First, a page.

Tanuja Kothiyal (Co-Investigator) is Professor of History in the School of Liberal Studies at Ambedkar University, Delhi, India. She is the author of Nomadic narratives: a history of mobility and identity in the Great Indian Desert (Cambridge University Press, 2016)
Miles Taylor (Co-Investigator) is Professor of Modern History at the University of York, UK. His most recent books are Empress: Queen Victoria and India (Yale, 2018), and (co-ed), The utopian universities: a global history of the new campuses of the 1960s (Bloomsbury, 2020).
Arularasan G is a Postgraduate in Anthropology From Pondicherry University. He is a independent action researcher, works on the salt workers of Coramandel Coast. His research areas of interest are Visual and Political Anthropology, concentrating on the occupational health hazards in the salt work and the constitutional rights of the salt workers in the existing laws. He is presently engaged in unionizing the salt workers of Tamil Nadu, joining hand with the Coastal People Rights to Life Movement.
Reeti Basu is a Doctoral Candidate at the Centre for Historical Studies, Jawaharlal Nehru University, India. Her PhD titled 'The Lives and Times of Foreign Soldiers in Bengal, 1942-46' is near completion. She highlights that many foreign soldiers, especially from America, were visible in Calcutta and other parts of Bengal during the Second World War. She has two published articles from her MPhil dissertation on the patua community of Bengal, namely, 'The Chitrakar's in Naya: Emotions and the Ways of Remembrance', Words and Silences: "Oral History and Emotions", 2018 (https://www.ioha.org/journal/oral-history-and-emotions/). Her research interests are oral history, military history, war and society, and visual history.
Neeta Sanghi is interested in salt trade under the colonial regime in India. She explored the Maharashtra State Archives (Mumbai, India) extensively to collect material for her M. Phil dissertation titled ‘Salt taxation and smuggling in Bombay Presidency (1837-1857)’, which convinced her that salt deserves a place along with cotton, opium, indigo, et al in the annals of colonial Indian history. She intends to continue her research work to help secure that place for salt. She can be contacted at email@example.com.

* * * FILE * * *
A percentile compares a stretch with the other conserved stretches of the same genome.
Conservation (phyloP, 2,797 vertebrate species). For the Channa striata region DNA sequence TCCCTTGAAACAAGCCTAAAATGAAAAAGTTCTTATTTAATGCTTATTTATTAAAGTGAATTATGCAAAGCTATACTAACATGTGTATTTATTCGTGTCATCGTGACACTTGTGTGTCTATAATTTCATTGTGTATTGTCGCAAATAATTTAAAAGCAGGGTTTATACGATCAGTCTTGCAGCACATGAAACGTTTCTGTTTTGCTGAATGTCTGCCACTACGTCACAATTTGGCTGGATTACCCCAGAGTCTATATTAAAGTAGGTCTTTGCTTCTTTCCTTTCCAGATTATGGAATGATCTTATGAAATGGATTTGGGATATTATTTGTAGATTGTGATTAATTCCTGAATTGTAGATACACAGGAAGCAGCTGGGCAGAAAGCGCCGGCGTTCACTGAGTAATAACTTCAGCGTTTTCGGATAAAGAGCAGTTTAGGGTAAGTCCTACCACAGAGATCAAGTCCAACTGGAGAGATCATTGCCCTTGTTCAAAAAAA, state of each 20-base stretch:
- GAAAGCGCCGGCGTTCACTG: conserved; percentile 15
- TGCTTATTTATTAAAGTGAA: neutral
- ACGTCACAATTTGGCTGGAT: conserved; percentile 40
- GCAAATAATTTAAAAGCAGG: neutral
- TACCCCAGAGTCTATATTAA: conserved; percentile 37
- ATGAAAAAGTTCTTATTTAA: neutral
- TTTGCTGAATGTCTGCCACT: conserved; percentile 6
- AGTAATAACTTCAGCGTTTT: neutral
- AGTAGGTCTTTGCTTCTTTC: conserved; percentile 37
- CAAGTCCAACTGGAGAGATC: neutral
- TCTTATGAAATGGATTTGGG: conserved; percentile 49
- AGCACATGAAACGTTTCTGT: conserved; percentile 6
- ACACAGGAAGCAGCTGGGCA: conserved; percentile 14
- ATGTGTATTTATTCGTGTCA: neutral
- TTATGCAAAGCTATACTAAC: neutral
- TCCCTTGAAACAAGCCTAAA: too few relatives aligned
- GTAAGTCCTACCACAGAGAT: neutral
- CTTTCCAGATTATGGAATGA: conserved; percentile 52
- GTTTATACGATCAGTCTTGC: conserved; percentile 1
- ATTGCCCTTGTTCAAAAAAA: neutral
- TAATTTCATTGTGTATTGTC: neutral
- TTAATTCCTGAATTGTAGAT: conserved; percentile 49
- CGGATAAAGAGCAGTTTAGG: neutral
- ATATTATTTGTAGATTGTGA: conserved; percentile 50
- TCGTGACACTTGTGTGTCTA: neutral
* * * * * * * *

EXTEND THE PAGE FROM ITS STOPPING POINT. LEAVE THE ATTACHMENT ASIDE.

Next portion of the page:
Shivam Sharma is an M.Phil student at the School of Liberal Studies, Ambedkar University Delhi. He has recently submitted his M.Phil thesis titled ‘Making of a Trading Community: Memons in the 19th Century’. His work focuses on a Gujarati merchant community in Indian Ocean depicting how the growth in migratory practices transformed the community from an agricultural and pastoral to a mercantile community in the 19th century colonial India. He has presented a paper ‘Trade, Migration, and Identity: A study of the transformation of the Memon Community’ at the ‘Merchants of Early and Colonial India: Enterprise Community and Politics’ conference jointly organized by London School of Economics, Georgia University, and S.K. Somaiya College of Art, Science, and Commerce in December, 2019. His areas of interests are Community, Identity, Diaspora, Knowledge formation, Archival Politics, Oral History, Indian Ocean in Colonial period, Mercantile History, and Trading Networks.
David Arnold, FBA is Emeritus Professor of Asian and Global History at Warwick University, UK. His many books include: Everyday technology: machines and the making of India’s modernity (Chicago University Press, 2013), Gandhi (Routledge, 2001); Science, technology, and medicine in colonial India (Cambridge University Press, 2000), Nature, culture, imperialism: essays on the environmental history of South Asia (Oxford University Press, 1995) co-ed. with Ramchandra Guha, and Colonizing the body: state medicine and epidemic disease in nineteenth-century India (University of California Press, 1993).